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Bingeable: River 

When? 2015  |  Where? BBC One; now streaming

What makes a great detective? How does the stress of the job manifest itself? What coping mechanisms keep an investigator from slipping into depression? These are the sorts of questions River is interested in.

The six-episode BBC One series focuses on John River (Stellan Skarsgård), a brilliant but troubled Swedish police detective working in London. Early in the first episode, we discover his partner Jackie “Stevie” Stevenson (Nicola Walker) was brutally murdered. Though she’s gone, she and others appear to him as something he calls “manifests,” the imagined ghosts of his partner, a teenage murder victim whose body he’s tasked with finding, and a suspect in his partner’s murder he chased who fell to his death.

click to enlarge HAUNTED :  Jackie “Stevie” Stevenson (Nicola Walker) and John River (Stellan Skarsgård) star in River, a police drama with a psychological twist. - PHOTO COURTESY OF BBC ONE
  • HAUNTED : Jackie “Stevie” Stevenson (Nicola Walker) and John River (Stellan Skarsgård) star in River, a police drama with a psychological twist.

More than simply a police procedural, this is a series about loss and grief. The real mystery is John River’s mind.

Not only is River expected to undergo a psychiatric evaluation—he frequently appears to be talking to invisible people, after all—but now he’s under investigation for the death of the pursued suspect, whom he’s since concluded was innocent. Despite being taken off the case, he and his new partner Ira King (Adeel Akhtar) continue to investigate Stevie’s death, and the further he looks, the more he discovers she had a secret life he knew nothing about and was perhaps involved in an off-the-books investigation of illegal immigration.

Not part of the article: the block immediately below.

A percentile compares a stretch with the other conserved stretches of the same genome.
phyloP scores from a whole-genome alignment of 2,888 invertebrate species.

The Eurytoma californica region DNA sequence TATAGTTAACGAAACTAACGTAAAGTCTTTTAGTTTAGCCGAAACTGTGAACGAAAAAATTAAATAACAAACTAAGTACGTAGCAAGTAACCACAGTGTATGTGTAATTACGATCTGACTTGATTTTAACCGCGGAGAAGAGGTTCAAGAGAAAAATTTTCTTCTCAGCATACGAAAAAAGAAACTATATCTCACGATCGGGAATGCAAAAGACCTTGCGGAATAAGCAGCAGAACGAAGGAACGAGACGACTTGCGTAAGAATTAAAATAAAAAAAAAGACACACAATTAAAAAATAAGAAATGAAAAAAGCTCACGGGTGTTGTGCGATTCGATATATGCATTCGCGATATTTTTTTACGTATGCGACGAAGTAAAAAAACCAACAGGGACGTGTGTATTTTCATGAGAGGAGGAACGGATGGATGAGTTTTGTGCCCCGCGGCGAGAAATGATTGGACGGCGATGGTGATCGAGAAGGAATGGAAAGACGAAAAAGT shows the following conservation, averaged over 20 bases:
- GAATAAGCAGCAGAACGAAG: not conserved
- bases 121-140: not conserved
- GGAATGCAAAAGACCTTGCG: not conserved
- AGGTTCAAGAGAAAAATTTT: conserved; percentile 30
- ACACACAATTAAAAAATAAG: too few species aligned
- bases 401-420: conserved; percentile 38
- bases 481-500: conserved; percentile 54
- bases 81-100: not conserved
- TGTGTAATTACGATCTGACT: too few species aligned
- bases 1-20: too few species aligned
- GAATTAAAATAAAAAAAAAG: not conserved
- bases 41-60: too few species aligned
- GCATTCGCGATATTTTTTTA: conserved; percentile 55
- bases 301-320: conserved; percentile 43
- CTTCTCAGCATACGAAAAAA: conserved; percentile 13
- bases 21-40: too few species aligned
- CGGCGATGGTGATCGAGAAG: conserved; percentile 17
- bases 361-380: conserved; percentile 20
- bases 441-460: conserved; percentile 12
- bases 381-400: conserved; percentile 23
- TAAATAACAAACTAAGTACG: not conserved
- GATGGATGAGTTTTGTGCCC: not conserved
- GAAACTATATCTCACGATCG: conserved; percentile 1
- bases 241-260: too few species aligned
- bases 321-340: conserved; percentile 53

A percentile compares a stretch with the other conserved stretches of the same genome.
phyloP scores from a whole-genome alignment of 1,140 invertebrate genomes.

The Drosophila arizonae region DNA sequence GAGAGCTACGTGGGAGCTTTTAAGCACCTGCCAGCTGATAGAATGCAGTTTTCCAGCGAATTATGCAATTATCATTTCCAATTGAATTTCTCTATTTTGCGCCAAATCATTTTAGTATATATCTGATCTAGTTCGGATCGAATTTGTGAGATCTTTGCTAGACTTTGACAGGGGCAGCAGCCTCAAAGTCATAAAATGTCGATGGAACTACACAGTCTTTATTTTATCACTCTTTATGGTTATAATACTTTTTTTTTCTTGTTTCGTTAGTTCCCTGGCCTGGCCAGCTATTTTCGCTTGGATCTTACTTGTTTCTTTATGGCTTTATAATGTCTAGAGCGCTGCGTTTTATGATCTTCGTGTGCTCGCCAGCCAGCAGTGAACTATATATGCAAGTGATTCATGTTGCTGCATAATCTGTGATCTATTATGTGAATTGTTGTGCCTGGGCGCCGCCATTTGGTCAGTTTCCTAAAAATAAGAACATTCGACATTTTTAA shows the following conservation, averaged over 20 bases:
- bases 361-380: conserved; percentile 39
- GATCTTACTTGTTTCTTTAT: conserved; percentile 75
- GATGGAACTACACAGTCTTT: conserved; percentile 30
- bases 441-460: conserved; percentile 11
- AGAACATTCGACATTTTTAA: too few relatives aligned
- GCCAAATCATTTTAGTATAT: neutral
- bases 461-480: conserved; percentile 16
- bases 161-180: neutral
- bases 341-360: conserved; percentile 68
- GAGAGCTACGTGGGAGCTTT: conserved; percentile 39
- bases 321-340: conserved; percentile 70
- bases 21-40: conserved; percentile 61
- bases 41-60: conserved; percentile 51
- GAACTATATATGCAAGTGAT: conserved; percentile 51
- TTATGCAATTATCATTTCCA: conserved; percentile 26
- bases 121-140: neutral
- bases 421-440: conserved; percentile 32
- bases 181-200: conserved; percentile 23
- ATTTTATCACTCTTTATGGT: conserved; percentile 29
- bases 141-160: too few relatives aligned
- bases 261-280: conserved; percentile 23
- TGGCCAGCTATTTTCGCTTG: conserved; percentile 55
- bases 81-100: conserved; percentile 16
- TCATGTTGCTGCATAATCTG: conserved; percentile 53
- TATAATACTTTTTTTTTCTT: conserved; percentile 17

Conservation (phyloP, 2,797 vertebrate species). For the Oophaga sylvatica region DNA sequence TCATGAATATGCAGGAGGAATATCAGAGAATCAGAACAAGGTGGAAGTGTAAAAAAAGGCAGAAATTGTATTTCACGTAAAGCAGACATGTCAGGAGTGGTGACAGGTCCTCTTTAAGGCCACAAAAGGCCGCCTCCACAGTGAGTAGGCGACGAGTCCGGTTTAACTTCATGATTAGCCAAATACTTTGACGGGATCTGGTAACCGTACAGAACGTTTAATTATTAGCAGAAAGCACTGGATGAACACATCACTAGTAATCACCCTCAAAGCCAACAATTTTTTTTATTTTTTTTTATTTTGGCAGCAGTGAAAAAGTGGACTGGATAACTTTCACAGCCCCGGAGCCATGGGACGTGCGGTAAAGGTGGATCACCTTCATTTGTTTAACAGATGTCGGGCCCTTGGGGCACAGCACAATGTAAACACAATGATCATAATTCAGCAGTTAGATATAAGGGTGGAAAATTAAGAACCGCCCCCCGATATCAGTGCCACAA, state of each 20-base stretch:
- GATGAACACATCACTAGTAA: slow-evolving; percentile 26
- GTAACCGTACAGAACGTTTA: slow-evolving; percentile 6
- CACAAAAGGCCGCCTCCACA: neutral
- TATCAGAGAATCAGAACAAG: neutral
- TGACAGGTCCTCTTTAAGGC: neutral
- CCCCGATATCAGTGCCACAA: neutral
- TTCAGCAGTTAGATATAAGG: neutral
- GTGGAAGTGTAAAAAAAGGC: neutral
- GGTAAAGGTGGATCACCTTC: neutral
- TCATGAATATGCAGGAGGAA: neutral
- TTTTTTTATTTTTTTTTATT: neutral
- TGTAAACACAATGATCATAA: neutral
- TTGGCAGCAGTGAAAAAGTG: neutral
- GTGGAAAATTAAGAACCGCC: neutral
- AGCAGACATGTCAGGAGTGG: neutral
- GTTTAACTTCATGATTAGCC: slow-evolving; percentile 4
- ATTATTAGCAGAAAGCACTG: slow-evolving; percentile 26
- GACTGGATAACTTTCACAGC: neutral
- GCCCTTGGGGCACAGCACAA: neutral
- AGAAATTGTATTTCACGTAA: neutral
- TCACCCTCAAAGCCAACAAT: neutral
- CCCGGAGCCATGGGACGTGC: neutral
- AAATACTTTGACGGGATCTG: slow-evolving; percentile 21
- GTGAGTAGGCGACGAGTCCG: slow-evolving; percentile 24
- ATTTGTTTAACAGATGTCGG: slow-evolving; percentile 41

One of the most interesting “manifests” River conjures is a character named Thomas Cream (Eddie Marsan), who appears to be 19th century serial killer Thomas Neill Cream, also known as the Lambeth Poisoner, who seems determined to poison River’s mind. Think of him as River’s guilty conscience.

All this makes for a fascinating story filmed in a bleak film noir-ish way, and it’s held together by a remarkably expressive performance by Skarsgård. The 6-foot-3 actor is an imposing presence—a hardened detective whose afflictions make him highly sympathetic.

Likewise, Walker’s Stevie is a nuanced characterization, especially as River learns more about her and realizes he didn’t know her that well after all. Since her responses and reactions are generated from River’s imagination, Walker isn’t so much portraying Stevie as she is portraying River’s projection of Stevie. It’s thorny stuff to get your head around.

River and his “manifests” work together to make sense of their victimhood. At one point, the teenage murder victim’s mother asks him, “How do you let a person go if you don’t know why they’ve gone?” That seems to sum up River’s drive to discover the truth, and it may be why he’s such a remarkable detective. Until he can solve their cases, he’ll continue to be haunted by their presence (60 min. per episode). 


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